- The most important question to prep for is “Why do you want to go to [Name of College]?" You may never be asked this, but it's likely that you will. Be sure you have some very specific reasons. Don't just say, “You have a good science program," because lots of colleges do. Don't say, “It's not too far from home," or “I like the [Boston, NY, East Coast, etc.] area" because, again, a hundred or more colleges would qualify there, too. Try to read about some courses, special programs, faculty members or opportunities that are either unique or outstanding to this particular college or not found at the typical school.
Here are some other common questions:
- Can you give me a brief autobiographical sketch?
- What classes have you enjoyed most?
- What do you do outside of class?
- What do you do in the summer?
- What is your favorite book (or author)?
- What are your post-college plans?
- What will you contribute to this college?
- What aspect of college life are you most excited about?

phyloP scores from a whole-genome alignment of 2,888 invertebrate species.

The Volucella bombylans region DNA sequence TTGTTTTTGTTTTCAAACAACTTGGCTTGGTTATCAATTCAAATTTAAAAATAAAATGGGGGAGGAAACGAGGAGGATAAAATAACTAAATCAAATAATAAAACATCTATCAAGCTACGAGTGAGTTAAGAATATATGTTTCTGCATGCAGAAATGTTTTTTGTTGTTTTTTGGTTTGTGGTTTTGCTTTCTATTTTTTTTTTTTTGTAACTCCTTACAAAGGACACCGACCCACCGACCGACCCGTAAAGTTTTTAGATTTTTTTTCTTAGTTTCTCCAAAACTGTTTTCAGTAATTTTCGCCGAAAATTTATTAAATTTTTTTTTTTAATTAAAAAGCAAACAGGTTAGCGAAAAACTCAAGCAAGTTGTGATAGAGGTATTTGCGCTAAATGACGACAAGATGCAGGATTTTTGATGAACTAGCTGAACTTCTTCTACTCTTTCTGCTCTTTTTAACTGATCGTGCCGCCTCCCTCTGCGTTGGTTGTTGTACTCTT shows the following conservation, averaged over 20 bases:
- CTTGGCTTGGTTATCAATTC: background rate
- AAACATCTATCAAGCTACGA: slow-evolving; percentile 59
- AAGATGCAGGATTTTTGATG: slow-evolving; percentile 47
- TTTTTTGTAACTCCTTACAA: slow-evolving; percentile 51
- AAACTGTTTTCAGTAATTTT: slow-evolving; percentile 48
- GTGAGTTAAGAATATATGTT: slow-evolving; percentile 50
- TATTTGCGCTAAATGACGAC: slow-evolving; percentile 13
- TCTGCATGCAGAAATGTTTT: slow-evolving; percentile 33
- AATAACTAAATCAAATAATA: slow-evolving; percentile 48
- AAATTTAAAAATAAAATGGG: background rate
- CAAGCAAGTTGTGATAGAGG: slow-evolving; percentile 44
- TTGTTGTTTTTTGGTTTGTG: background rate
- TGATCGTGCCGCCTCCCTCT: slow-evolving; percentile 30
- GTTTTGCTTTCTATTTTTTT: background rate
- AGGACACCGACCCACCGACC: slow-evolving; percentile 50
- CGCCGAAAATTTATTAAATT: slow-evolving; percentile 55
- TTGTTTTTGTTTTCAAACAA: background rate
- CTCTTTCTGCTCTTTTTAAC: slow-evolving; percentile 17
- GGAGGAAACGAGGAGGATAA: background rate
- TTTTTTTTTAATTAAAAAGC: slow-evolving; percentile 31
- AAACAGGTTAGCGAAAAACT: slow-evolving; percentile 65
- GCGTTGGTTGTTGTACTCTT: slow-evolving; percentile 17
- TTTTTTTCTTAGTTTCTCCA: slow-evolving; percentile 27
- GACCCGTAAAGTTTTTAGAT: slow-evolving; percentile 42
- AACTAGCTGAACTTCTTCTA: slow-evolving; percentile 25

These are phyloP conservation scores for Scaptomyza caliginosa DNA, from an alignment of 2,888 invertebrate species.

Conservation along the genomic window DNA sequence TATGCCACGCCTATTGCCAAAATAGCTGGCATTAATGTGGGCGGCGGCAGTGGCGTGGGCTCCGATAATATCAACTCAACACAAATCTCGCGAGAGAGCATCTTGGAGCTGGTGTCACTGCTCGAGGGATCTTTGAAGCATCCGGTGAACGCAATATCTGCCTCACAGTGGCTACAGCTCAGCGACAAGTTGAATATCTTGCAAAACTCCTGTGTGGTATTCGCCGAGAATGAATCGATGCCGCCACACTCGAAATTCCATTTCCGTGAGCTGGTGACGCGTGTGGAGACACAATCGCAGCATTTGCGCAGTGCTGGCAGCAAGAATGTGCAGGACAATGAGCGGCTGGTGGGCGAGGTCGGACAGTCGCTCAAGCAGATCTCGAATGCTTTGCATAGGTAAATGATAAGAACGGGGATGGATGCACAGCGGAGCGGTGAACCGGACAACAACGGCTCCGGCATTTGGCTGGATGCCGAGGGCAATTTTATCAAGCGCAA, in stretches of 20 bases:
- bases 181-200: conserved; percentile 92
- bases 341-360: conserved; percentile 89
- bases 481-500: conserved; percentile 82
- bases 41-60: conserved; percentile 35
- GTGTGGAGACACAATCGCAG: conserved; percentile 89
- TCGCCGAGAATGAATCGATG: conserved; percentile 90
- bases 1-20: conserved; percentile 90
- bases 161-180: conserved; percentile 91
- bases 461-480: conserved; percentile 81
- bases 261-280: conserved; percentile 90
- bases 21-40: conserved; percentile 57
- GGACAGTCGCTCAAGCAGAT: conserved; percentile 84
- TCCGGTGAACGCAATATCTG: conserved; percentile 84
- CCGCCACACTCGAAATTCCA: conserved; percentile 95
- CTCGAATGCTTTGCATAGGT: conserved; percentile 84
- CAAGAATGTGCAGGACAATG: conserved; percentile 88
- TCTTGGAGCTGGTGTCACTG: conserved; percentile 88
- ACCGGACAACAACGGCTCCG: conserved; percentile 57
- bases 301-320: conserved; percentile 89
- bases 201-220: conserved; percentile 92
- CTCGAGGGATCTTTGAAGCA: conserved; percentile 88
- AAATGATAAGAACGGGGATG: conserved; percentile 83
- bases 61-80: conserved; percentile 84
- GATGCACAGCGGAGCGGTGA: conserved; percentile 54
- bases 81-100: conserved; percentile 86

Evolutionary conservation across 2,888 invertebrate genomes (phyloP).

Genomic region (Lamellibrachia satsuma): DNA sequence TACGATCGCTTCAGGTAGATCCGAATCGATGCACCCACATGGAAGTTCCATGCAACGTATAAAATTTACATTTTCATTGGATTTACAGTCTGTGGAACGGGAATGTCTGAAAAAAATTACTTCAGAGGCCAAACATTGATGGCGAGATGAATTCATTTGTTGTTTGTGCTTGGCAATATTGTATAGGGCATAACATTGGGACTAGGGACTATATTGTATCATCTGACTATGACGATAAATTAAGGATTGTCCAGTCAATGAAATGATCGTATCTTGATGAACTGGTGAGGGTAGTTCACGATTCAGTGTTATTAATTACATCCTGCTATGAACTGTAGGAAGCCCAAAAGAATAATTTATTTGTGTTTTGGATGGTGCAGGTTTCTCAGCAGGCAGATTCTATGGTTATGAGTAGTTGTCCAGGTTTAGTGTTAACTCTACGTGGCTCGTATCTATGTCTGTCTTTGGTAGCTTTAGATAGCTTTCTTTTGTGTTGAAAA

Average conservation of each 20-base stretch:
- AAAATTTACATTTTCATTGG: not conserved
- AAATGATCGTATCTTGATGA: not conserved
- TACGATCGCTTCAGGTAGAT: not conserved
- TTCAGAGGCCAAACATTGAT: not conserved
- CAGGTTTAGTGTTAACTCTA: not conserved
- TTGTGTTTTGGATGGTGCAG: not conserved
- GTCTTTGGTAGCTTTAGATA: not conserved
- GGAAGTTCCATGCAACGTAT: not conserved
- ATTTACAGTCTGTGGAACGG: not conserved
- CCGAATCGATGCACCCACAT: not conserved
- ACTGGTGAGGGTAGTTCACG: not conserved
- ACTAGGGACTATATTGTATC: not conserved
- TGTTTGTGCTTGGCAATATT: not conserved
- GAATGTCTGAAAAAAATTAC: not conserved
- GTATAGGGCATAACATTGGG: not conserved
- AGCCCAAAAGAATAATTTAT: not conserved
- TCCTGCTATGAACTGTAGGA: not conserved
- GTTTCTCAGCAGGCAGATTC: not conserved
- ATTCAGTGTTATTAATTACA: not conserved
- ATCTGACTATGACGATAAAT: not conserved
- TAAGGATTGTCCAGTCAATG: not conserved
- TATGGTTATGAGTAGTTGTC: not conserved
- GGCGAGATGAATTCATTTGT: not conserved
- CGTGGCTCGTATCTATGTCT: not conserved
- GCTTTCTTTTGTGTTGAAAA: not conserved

- In what ways do you want your college to be like your high school?
- In what ways do you want it to be most different?
- Is there any aspect of your transcript or overall application that may require some clarification that you would like to explain now?
- What else do you want us to know about you that we haven't covered?
Before your interview, jot down the key points you want to get across and then try to end the interview by adding, “There's something else I'd like you to know about me," if you don't get to talk about what you most want to cover. It's fine to brag a little bit. You can probably tell the difference between speaking proudly of something you've accomplished and coming off as being a bit too full of yourself.
You can also use the interview to explain special situations, whether academic (e.g., skipping from Spanish I to Spanish III) or personal (a death in the family that affected junior grades). It's fine to mention struggles you had in a particular class, but avoid a whiny tone and frequent complaints about inadequate teachers who weren't wise enough to appreciate your brilliant potential.
Your interviewer will definitely ask you if you have any questions. and you should have some. Think of genuine questions you may have, make sure they're not easily answered in the catalog, viewbook, or website, and write them in a notebook that you can take into the session with you. If you're nervous, it's easier to read questions than to remember them. Bringing a notebook with questions into the session will make you look well-prepared, not forgetful.